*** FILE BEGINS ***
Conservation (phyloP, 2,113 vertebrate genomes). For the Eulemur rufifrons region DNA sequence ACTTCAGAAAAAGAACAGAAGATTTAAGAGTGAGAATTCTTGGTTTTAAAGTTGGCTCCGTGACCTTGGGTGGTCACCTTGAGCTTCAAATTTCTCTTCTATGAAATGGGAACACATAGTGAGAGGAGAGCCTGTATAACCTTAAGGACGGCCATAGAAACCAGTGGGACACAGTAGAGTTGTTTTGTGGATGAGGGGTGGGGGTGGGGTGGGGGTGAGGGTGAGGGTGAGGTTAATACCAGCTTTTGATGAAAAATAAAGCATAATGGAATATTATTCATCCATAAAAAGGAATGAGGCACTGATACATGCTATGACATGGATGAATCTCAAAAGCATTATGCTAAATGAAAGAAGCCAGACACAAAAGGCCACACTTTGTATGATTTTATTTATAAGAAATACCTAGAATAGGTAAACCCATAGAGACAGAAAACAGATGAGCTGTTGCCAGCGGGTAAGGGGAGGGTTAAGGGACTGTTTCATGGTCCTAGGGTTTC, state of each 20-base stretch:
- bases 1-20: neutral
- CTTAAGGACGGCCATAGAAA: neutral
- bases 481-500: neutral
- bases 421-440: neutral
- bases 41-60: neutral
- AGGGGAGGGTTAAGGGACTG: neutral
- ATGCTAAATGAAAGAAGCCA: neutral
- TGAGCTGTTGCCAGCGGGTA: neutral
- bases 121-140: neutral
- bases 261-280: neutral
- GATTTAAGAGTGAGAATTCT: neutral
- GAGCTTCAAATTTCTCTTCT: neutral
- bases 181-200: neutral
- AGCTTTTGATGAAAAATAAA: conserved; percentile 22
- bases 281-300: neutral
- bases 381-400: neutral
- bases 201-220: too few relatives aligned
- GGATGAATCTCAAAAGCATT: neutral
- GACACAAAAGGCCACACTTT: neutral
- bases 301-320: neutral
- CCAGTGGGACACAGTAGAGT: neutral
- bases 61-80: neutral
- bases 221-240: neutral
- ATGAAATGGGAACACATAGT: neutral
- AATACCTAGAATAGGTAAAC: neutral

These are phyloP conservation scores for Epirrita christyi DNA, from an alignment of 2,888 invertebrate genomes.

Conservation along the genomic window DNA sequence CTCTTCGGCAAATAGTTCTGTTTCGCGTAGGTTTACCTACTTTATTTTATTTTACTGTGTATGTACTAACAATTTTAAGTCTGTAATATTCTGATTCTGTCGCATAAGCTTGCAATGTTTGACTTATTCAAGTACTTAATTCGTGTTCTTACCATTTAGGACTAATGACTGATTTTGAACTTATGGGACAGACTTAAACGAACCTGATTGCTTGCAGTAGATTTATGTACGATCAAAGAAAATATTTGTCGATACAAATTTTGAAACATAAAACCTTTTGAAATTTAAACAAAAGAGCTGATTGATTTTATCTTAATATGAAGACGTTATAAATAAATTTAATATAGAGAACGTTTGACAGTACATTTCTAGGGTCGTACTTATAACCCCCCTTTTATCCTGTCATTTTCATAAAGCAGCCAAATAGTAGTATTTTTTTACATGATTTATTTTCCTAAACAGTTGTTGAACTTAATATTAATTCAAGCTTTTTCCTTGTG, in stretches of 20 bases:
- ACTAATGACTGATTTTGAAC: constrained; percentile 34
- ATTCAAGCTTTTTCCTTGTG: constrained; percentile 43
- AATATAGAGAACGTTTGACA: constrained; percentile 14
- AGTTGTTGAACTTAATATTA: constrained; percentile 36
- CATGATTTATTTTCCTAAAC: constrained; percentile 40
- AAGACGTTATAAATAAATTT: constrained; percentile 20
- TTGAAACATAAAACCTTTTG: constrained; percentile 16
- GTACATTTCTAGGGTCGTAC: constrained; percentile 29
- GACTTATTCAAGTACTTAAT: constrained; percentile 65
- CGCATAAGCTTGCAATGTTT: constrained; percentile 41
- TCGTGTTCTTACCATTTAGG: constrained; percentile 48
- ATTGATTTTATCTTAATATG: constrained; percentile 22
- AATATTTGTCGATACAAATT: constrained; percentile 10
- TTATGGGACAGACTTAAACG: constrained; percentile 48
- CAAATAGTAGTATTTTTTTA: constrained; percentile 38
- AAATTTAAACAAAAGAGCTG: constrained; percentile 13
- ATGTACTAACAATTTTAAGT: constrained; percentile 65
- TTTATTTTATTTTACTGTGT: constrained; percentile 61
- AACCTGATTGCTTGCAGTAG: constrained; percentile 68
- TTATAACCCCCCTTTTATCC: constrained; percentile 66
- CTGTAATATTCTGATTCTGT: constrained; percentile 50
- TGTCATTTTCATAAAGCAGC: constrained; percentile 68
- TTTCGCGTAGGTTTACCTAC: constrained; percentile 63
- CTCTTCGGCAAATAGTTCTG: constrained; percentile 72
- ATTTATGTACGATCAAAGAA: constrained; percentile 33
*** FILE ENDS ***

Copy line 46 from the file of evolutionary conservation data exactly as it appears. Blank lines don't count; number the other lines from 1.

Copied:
- TTTATTTTATTTTACTGTGT: constrained; percentile 61